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Wikipedia Art dispute, and brief headlines
Wikipedia Art dispute pits artists against Wikimedia Foundation
Ars Technica reports (permalink) that the two artists responsible for the "Wikipedia Art" project have been threatened by the Foundation's legal counsel over the website wikipediaart.org. On February 15, artists Scott Kildall and Nathaniel Stern created the Wikipedia Art article, intended to "point to the 'invisible authors and authorities' of Wikipedia, and by extension the Internet, as well as the site's extant criticisms: bias, consensus over credentials, reliability and accuracy, vandalism, etc." the article was soon sent to Articles for Deletion. It was deleted 15 hours after its creation as something inappropriate for Wikipedia, although some participants considered the deletion discussion itself to be the work of art. The artists later created the wikipediaart.org website and presented the project in terms that, according to the Wikimedia Foundation, could be interpreted as suggesting a close connection between the project and Wikipedia. Based on concerns brought to the Foundation's attention by Wikipedians, legal counsel for Wikimedia Foundation Douglas Isenberg emailed the artists, who addressed the Foundation's concerns by adding a disclaimer to the website noting its non-association with Wikipedia.
In a commentary titled "Wikipedia Threatens Artists for Fair Use", an attorney at the Electronic Frontier Foundation decried what she characterized as a threat to the artists' free speech. The first email sent to the artists stated that use of the "Wikipedia" name was infringing on trademark rights and requested that the domain name wikipediaart.org be turned over to the Foundation, although Mike Godwin, lead counsel for the Wikimedia Foundation, described it as "about the gentlest "demand letter" one can possibly write" and considers the mattered settled with the disclaimer. He noted that "if someone decided to use the EFF website as a staging ground for a performance art piece, I'd entirely support their efforts to prevent anyone's confusing the artists' work with their own."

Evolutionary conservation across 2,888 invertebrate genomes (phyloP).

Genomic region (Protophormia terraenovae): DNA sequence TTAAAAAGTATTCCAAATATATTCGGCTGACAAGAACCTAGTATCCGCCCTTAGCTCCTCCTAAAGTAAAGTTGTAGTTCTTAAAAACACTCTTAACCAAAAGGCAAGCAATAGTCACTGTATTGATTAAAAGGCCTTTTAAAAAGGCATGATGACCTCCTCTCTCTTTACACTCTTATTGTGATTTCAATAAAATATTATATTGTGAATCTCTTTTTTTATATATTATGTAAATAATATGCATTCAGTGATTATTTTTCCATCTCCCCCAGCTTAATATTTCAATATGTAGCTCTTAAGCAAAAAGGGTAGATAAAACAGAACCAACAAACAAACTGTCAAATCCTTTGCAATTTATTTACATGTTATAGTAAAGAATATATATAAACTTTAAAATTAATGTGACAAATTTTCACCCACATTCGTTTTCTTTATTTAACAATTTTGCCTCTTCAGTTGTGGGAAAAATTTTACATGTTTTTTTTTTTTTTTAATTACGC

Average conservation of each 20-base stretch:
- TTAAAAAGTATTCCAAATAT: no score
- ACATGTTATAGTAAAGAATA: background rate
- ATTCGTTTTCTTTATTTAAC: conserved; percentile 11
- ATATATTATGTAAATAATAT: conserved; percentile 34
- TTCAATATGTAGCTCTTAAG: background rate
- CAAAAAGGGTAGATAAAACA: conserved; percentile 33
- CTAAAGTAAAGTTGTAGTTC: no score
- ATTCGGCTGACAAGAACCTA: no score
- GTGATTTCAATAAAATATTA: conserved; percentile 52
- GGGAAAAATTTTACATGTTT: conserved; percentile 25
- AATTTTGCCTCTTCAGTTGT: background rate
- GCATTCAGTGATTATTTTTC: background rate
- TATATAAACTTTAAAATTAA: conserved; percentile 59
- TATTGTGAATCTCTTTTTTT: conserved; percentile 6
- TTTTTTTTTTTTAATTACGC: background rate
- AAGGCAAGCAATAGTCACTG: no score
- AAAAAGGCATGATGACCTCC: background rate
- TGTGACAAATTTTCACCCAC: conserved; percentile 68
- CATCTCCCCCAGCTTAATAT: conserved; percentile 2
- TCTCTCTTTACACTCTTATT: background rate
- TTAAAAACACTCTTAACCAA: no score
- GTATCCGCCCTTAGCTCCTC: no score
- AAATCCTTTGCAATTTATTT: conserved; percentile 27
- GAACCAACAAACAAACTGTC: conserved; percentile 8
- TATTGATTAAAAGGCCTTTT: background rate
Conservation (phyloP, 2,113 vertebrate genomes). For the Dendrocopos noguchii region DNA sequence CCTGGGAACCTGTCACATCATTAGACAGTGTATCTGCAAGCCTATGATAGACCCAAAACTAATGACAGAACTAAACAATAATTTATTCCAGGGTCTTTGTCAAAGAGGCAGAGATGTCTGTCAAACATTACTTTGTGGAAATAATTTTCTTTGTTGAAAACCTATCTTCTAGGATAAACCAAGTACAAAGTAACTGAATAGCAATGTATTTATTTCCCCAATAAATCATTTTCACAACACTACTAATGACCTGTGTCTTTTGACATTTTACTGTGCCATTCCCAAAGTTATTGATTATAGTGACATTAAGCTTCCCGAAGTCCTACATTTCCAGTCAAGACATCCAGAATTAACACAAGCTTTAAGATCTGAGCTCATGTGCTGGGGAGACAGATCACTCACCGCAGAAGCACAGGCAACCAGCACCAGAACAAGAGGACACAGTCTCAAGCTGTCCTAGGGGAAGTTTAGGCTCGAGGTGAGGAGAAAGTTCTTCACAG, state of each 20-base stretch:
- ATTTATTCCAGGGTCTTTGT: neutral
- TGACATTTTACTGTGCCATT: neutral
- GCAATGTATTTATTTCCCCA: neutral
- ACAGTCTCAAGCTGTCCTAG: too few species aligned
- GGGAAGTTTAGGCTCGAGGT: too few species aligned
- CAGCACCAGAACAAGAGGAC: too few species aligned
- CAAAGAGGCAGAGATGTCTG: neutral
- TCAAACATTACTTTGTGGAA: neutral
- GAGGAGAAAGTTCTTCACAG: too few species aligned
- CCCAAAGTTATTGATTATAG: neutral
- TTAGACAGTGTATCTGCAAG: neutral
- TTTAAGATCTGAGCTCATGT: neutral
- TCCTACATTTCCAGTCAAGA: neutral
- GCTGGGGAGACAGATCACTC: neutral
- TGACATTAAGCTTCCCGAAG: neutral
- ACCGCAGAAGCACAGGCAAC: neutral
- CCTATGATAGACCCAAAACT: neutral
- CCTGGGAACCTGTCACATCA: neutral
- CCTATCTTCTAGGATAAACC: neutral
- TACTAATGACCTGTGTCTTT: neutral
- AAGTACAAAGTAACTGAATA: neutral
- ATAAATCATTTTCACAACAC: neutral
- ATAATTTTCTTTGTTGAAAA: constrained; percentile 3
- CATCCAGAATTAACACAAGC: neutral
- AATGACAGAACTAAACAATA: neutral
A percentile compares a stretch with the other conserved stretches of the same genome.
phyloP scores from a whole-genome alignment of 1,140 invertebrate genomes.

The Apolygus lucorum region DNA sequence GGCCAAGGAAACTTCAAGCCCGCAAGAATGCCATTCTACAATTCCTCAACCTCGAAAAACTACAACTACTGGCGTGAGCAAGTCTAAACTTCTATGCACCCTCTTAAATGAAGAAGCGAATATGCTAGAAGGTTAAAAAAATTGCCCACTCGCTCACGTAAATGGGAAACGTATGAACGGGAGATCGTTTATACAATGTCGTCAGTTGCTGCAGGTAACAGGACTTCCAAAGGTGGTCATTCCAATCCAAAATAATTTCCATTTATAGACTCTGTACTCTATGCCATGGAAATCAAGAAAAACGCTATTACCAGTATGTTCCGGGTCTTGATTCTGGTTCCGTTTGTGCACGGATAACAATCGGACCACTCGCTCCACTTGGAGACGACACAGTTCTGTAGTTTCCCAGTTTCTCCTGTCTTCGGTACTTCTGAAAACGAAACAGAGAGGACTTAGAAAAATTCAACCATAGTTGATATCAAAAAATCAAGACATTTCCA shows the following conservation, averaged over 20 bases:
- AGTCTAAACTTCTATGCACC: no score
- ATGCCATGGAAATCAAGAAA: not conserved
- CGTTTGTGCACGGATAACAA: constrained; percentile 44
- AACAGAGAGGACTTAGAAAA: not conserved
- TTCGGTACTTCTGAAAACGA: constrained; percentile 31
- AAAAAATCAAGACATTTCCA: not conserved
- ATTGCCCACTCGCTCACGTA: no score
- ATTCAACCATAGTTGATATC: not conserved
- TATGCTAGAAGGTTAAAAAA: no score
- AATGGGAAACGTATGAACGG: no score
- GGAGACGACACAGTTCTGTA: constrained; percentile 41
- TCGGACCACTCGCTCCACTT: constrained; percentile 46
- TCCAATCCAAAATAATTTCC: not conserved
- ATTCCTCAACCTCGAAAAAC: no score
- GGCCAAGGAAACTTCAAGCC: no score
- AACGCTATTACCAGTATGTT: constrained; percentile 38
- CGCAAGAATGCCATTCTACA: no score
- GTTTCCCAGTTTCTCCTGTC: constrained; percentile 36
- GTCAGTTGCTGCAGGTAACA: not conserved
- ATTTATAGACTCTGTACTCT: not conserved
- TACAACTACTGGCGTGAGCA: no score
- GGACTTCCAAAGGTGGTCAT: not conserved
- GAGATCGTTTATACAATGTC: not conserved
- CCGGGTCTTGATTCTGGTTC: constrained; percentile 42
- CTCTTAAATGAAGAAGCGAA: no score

- A new study published in the Journal of the American Medical Informatics Association concludes that "[b]ased on its search engine ranking and page view statistics, the English Wikipedia is a prominent source of online health information compared to the other online health information providers studied." Another recent study found that "[n]early 50% of US physicians going online for professional purposes are visiting Wikipedia for health and medical information".
- Informationweek.com notes (permalink) that "things that are offered for 'free' are quite fragile in terms of sustainability", while talking about Wikipedia.
- David Cameron, leader of the Conservative Party in the British Parliament, recently compared (permalink) Wikipedia to the UK government. He said, "Our government spends nearly £400 million a year on advertising to reach sixty million people while Wikipedia, one of the largest websites in the world, spends about one per cent of that to reach 280 million people".